20 March 2016

Argentine Chimichurri Steak Sauce

Can you take the heat? Sure you can.


Now I've never been to Argentina, but while I was living in La Paz I was introduced to this amazing Argentine concept: a 'parrilla'. A 'parrilla' is Argentina's answer to a steakhouse. A gigantic open-flame grill serving up LOTS of meat to hungry eaters. They are popular all over Latin America, though especially in Argentina.

Argentina is actually the second-largest consumer of beef in the world! That's no surprise, given that they produce the best quality, free-grazing beef in the world. Superior quality yet so much cheaper compared to European standards! When I went to a parrilla in La Paz I would pick up a 'Lomo Argentino' - a foot-long flame-grilled sirloin steak sandwich - for just 3! It would come with a garland of french fries and this curiously green hot sauce...


The sauce, called 'chimichurri', is an incredibly fresh-tasting, hard-hitting, herbal hot sauce from Argentina. It uses the fresh grassiness of parsley and oregano, combined with sharp lemon juice and vinegar which amplify the natural sweetness of a juicy steak. Finally, it's rounded off with a punch of chilli to add a dazzling Latin heat! Like any traditional recipe, there are infinite family variations of chimichurri, but this one is the skeletal recipe. You can absolutely modify it to your taste: take out the chilli if you prefer, swap the lemon for lime juice or add some fresh mint to make a lamb-tailoured chimichurri! There's so much creativity at your fingertips with this one!


This sauce is ideal with with a thick, juicy sirloin steak straight off the grill, but there's no harm in eating it with some grilled chicken or roast lamb. I used some the day after to make ham & chimichurri sandwiches, which were marv! You could also turn leftovers into a zingy vinaigrette dressing - just add an extra tablespoon or two of red wine vinegar and olive oil until runny.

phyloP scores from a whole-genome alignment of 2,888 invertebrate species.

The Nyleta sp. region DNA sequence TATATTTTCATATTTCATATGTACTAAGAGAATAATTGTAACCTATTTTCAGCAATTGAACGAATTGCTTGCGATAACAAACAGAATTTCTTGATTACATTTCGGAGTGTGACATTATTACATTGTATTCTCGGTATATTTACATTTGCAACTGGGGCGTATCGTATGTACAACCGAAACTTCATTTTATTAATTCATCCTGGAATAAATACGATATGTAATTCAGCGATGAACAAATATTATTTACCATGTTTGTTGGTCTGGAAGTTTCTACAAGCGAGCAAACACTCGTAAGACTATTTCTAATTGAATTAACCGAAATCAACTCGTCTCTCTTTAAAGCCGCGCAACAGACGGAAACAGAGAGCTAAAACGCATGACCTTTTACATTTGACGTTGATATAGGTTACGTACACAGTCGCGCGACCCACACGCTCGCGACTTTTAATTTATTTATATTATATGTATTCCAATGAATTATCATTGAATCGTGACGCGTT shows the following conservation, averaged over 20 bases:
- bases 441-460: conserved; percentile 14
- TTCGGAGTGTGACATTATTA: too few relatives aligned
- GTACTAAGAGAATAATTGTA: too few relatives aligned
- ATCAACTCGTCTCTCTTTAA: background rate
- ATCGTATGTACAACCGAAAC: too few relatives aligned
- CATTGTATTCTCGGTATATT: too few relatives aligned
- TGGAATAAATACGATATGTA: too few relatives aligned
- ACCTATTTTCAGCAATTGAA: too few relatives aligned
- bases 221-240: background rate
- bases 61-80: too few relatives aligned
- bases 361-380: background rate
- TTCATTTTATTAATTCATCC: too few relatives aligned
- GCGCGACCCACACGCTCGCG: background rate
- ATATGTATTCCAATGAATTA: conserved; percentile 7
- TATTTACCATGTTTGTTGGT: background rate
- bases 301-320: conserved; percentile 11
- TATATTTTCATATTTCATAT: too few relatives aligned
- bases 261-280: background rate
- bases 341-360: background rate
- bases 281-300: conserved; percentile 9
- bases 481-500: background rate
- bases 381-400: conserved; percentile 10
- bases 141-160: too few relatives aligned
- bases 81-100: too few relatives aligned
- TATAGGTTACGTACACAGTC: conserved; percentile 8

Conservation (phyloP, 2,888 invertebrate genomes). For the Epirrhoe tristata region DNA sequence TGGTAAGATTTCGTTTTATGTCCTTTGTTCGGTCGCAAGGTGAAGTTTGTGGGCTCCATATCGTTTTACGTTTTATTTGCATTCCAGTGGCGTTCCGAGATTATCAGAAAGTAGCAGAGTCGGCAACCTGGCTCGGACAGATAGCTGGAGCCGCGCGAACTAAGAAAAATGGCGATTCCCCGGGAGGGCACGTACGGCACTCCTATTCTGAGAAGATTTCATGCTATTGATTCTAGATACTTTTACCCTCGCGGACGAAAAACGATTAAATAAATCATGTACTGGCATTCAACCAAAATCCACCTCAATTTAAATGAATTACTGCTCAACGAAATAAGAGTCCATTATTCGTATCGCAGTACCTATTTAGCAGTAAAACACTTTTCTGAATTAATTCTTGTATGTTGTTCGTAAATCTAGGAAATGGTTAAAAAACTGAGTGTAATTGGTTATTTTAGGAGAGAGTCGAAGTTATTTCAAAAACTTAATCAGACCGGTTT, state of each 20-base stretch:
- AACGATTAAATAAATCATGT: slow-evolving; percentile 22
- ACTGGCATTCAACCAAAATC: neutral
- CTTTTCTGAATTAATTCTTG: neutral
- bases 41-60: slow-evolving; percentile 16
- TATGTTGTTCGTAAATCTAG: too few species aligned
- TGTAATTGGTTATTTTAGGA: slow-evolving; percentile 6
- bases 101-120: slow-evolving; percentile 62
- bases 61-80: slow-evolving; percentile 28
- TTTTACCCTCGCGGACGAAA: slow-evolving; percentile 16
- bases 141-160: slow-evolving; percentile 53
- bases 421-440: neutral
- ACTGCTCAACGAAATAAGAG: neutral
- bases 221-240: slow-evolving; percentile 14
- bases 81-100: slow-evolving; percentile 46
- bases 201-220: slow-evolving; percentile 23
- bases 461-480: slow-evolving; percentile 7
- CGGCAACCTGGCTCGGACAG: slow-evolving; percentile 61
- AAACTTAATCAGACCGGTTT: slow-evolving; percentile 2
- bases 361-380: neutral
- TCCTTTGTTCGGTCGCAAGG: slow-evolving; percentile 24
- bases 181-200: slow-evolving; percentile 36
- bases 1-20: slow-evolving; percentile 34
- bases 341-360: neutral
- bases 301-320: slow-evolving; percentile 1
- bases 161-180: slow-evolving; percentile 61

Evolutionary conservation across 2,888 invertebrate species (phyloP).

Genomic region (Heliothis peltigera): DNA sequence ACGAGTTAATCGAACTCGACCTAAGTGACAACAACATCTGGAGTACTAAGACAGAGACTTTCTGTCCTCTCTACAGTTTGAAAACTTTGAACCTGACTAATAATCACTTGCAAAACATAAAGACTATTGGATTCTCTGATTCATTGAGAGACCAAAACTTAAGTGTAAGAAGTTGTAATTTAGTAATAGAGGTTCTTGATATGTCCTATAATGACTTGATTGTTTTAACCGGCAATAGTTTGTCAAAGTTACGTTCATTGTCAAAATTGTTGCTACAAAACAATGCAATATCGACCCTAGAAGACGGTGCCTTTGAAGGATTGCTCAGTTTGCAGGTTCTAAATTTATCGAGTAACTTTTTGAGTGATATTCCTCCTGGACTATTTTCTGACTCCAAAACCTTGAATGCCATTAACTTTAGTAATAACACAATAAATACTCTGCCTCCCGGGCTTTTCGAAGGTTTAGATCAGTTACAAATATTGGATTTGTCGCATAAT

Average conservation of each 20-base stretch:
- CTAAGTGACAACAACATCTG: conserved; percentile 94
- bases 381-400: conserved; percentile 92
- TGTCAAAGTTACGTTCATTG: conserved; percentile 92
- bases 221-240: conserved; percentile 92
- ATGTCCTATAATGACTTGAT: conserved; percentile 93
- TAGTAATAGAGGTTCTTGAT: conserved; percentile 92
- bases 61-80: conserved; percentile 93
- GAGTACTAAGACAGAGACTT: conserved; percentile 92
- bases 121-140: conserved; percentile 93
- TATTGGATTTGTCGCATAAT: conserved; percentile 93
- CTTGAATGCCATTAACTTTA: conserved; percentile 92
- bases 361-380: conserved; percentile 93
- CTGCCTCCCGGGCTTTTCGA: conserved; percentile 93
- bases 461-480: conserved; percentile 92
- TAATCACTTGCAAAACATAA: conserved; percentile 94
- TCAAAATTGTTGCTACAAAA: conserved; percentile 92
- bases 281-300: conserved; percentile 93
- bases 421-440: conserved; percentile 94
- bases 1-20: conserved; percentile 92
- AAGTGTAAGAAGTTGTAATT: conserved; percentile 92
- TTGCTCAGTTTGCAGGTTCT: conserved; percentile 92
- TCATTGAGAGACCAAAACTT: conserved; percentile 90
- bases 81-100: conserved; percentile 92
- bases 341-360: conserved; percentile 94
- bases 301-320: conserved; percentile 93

My recipe will make enough sauce to dress up two large steaks very nicely, with some spare for leftovers. It will last 3-4 days in an air-tight jar, intensifying in flavour and heat as it sits in the fridge.
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- What You'll Need -
+ 2 small bunches/packets of fresh Flat-Leaf Parsley +
+ 1 teaspoon of Dried Oregano +
+ 2 Spring Onions +
+ 2 Cloves of Garlic +
+ 1 Green Chilli +
+ Juice of a large Lemon (4 tablespoons) +
+ 1 tablespoon of Red Wine Vinegar +
+ 2-3 tablespoons of Extra Virgin Olive Oil +
+ 1/2 teaspoon of Sea Salt +
+ 1/2 teaspoon of Black Pepper +
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1. Simply tear your parsley into handful-size clumps and tuck into a food processor/blender/NutriBullet.


Really cram it in - this will give the blades the best chance at shredding everything.

2. Let's get the knifework out of the way. There's not a lot of it really!


Peel the skin off the two cloves of garlic and cut the top and bottom from your 2 spring onions, so you're left with the white piece.


As for the green chilli. Cut the head off the chilli and cut the chilli in half. The heat lies in the seeds, and they are incredibly hot! I scrape out about 2/3 of the seeds and scrape the other 1/3 into the processor to add heat to the sauce. I consider this medium-spicy, if you want to be a badboy, add more seeds. Push it, badboy.

This is all the chopping you need to do! Simply throw your chilli, spring onions and garlic into your processor or blender to wait.

3. Into your processor or blender, add in the rest of the ingredients: red wine vinegar, olive oil, lemon juice, oregano, sea salt and black pepper.


Press everything down into the bottom of the blender, and now we're ready to blitz!

4. Blend until everything is a vibrant, green mulch, like below: